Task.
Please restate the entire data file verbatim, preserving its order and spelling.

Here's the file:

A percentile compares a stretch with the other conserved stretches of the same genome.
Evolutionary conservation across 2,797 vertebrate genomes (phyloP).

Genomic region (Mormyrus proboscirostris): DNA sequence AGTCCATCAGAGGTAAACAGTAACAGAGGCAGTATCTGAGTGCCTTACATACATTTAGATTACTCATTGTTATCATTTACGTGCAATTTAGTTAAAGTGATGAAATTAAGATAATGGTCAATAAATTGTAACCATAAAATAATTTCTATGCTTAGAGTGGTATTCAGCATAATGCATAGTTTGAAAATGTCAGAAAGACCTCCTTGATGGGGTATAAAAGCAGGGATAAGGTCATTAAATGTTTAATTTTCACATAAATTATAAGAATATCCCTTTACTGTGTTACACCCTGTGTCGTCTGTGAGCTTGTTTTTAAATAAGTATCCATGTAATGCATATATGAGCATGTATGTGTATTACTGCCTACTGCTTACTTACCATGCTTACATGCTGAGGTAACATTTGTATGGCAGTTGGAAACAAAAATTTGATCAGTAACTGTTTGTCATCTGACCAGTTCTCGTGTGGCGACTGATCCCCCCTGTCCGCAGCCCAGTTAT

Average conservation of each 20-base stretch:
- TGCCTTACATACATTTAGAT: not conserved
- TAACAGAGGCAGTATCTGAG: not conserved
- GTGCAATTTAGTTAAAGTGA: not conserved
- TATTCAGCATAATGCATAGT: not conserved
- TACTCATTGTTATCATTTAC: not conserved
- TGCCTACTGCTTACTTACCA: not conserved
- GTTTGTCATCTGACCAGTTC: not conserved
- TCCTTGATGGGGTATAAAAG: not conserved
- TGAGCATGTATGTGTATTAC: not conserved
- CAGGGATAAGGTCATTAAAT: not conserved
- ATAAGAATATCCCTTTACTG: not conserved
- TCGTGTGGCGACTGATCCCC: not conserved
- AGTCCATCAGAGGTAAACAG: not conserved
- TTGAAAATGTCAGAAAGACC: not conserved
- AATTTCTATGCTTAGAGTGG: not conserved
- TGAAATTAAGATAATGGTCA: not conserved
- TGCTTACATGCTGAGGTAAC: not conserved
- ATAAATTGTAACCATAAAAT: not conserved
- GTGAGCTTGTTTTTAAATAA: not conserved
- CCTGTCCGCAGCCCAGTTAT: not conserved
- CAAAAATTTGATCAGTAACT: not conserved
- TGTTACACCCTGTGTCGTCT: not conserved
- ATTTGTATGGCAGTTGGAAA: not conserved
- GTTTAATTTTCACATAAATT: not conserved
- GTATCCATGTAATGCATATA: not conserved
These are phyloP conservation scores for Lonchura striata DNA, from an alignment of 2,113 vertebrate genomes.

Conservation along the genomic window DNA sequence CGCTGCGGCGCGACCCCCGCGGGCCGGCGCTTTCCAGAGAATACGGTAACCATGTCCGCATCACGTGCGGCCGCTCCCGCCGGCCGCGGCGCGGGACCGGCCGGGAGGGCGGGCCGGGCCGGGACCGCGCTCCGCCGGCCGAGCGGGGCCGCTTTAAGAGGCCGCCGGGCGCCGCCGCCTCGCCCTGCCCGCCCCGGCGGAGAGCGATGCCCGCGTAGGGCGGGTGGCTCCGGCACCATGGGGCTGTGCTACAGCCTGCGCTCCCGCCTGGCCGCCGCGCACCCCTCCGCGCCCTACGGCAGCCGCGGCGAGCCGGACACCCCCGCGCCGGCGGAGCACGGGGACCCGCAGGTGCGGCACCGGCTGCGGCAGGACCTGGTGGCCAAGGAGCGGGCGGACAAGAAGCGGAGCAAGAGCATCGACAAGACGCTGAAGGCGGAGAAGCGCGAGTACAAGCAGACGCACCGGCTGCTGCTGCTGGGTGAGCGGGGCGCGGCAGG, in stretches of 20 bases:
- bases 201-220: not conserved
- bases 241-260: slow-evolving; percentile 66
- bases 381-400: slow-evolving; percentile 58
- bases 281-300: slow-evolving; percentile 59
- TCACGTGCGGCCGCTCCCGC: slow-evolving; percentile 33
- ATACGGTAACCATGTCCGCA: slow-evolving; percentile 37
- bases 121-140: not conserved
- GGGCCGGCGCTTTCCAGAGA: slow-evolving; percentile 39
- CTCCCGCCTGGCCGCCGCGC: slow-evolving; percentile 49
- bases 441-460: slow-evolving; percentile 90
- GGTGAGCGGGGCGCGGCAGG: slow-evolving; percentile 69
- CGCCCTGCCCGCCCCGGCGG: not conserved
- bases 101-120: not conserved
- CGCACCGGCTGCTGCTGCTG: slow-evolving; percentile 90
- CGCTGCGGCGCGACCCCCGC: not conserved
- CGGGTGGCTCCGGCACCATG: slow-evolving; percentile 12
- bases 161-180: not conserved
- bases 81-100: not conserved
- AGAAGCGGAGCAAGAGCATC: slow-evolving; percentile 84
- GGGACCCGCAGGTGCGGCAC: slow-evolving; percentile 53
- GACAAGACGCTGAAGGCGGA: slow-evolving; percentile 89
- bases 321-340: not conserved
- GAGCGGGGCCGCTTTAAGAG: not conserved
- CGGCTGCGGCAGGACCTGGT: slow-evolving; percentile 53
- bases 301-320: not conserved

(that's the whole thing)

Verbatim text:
A percentile compares a stretch with the other conserved stretches of the same genome.
Evolutionary conservation across 2,797 vertebrate genomes (phyloP).

Genomic region (Mormyrus proboscirostris): DNA sequence AGTCCATCAGAGGTAAACAGTAACAGAGGCAGTATCTGAGTGCCTTACATACATTTAGATTACTCATTGTTATCATTTACGTGCAATTTAGTTAAAGTGATGAAATTAAGATAATGGTCAATAAATTGTAACCATAAAATAATTTCTATGCTTAGAGTGGTATTCAGCATAATGCATAGTTTGAAAATGTCAGAAAGACCTCCTTGATGGGGTATAAAAGCAGGGATAAGGTCATTAAATGTTTAATTTTCACATAAATTATAAGAATATCCCTTTACTGTGTTACACCCTGTGTCGTCTGTGAGCTTGTTTTTAAATAAGTATCCATGTAATGCATATATGAGCATGTATGTGTATTACTGCCTACTGCTTACTTACCATGCTTACATGCTGAGGTAACATTTGTATGGCAGTTGGAAACAAAAATTTGATCAGTAACTGTTTGTCATCTGACCAGTTCTCGTGTGGCGACTGATCCCCCCTGTCCGCAGCCCAGTTAT

Average conservation of each 20-base stretch:
- TGCCTTACATACATTTAGAT: not conserved
- TAACAGAGGCAGTATCTGAG: not conserved
- GTGCAATTTAGTTAAAGTGA: not conserved
- TATTCAGCATAATGCATAGT: not conserved
- TACTCATTGTTATCATTTAC: not conserved
- TGCCTACTGCTTACTTACCA: not conserved
- GTTTGTCATCTGACCAGTTC: not conserved
- TCCTTGATGGGGTATAAAAG: not conserved
- TGAGCATGTATGTGTATTAC: not conserved
- CAGGGATAAGGTCATTAAAT: not conserved
- ATAAGAATATCCCTTTACTG: not conserved
- TCGTGTGGCGACTGATCCCC: not conserved
- AGTCCATCAGAGGTAAACAG: not conserved
- TTGAAAATGTCAGAAAGACC: not conserved
- AATTTCTATGCTTAGAGTGG: not conserved
- TGAAATTAAGATAATGGTCA: not conserved
- TGCTTACATGCTGAGGTAAC: not conserved
- ATAAATTGTAACCATAAAAT: not conserved
- GTGAGCTTGTTTTTAAATAA: not conserved
- CCTGTCCGCAGCCCAGTTAT: not conserved
- CAAAAATTTGATCAGTAACT: not conserved
- TGTTACACCCTGTGTCGTCT: not conserved
- ATTTGTATGGCAGTTGGAAA: not conserved
- GTTTAATTTTCACATAAATT: not conserved
- GTATCCATGTAATGCATATA: not conserved
These are phyloP conservation scores for Lonchura striata DNA, from an alignment of 2,113 vertebrate genomes.

Conservation along the genomic window DNA sequence CGCTGCGGCGCGACCCCCGCGGGCCGGCGCTTTCCAGAGAATACGGTAACCATGTCCGCATCACGTGCGGCCGCTCCCGCCGGCCGCGGCGCGGGACCGGCCGGGAGGGCGGGCCGGGCCGGGACCGCGCTCCGCCGGCCGAGCGGGGCCGCTTTAAGAGGCCGCCGGGCGCCGCCGCCTCGCCCTGCCCGCCCCGGCGGAGAGCGATGCCCGCGTAGGGCGGGTGGCTCCGGCACCATGGGGCTGTGCTACAGCCTGCGCTCCCGCCTGGCCGCCGCGCACCCCTCCGCGCCCTACGGCAGCCGCGGCGAGCCGGACACCCCCGCGCCGGCGGAGCACGGGGACCCGCAGGTGCGGCACCGGCTGCGGCAGGACCTGGTGGCCAAGGAGCGGGCGGACAAGAAGCGGAGCAAGAGCATCGACAAGACGCTGAAGGCGGAGAAGCGCGAGTACAAGCAGACGCACCGGCTGCTGCTGCTGGGTGAGCGGGGCGCGGCAGG, in stretches of 20 bases:
- bases 201-220: not conserved
- bases 241-260: slow-evolving; percentile 66
- bases 381-400: slow-evolving; percentile 58
- bases 281-300: slow-evolving; percentile 59
- TCACGTGCGGCCGCTCCCGC: slow-evolving; percentile 33
- ATACGGTAACCATGTCCGCA: slow-evolving; percentile 37
- bases 121-140: not conserved
- GGGCCGGCGCTTTCCAGAGA: slow-evolving; percentile 39
- CTCCCGCCTGGCCGCCGCGC: slow-evolving; percentile 49
- bases 441-460: slow-evolving; percentile 90
- GGTGAGCGGGGCGCGGCAGG: slow-evolving; percentile 69
- CGCCCTGCCCGCCCCGGCGG: not conserved
- bases 101-120: not conserved
- CGCACCGGCTGCTGCTGCTG: slow-evolving; percentile 90
- CGCTGCGGCGCGACCCCCGC: not conserved
- CGGGTGGCTCCGGCACCATG: slow-evolving; percentile 12
- bases 161-180: not conserved
- bases 81-100: not conserved
- AGAAGCGGAGCAAGAGCATC: slow-evolving; percentile 84
- GGGACCCGCAGGTGCGGCAC: slow-evolving; percentile 53
- GACAAGACGCTGAAGGCGGA: slow-evolving; percentile 89
- bases 321-340: not conserved
- GAGCGGGGCCGCTTTAAGAG: not conserved
- CGGCTGCGGCAGGACCTGGT: slow-evolving; percentile 53
- bases 301-320: not conserved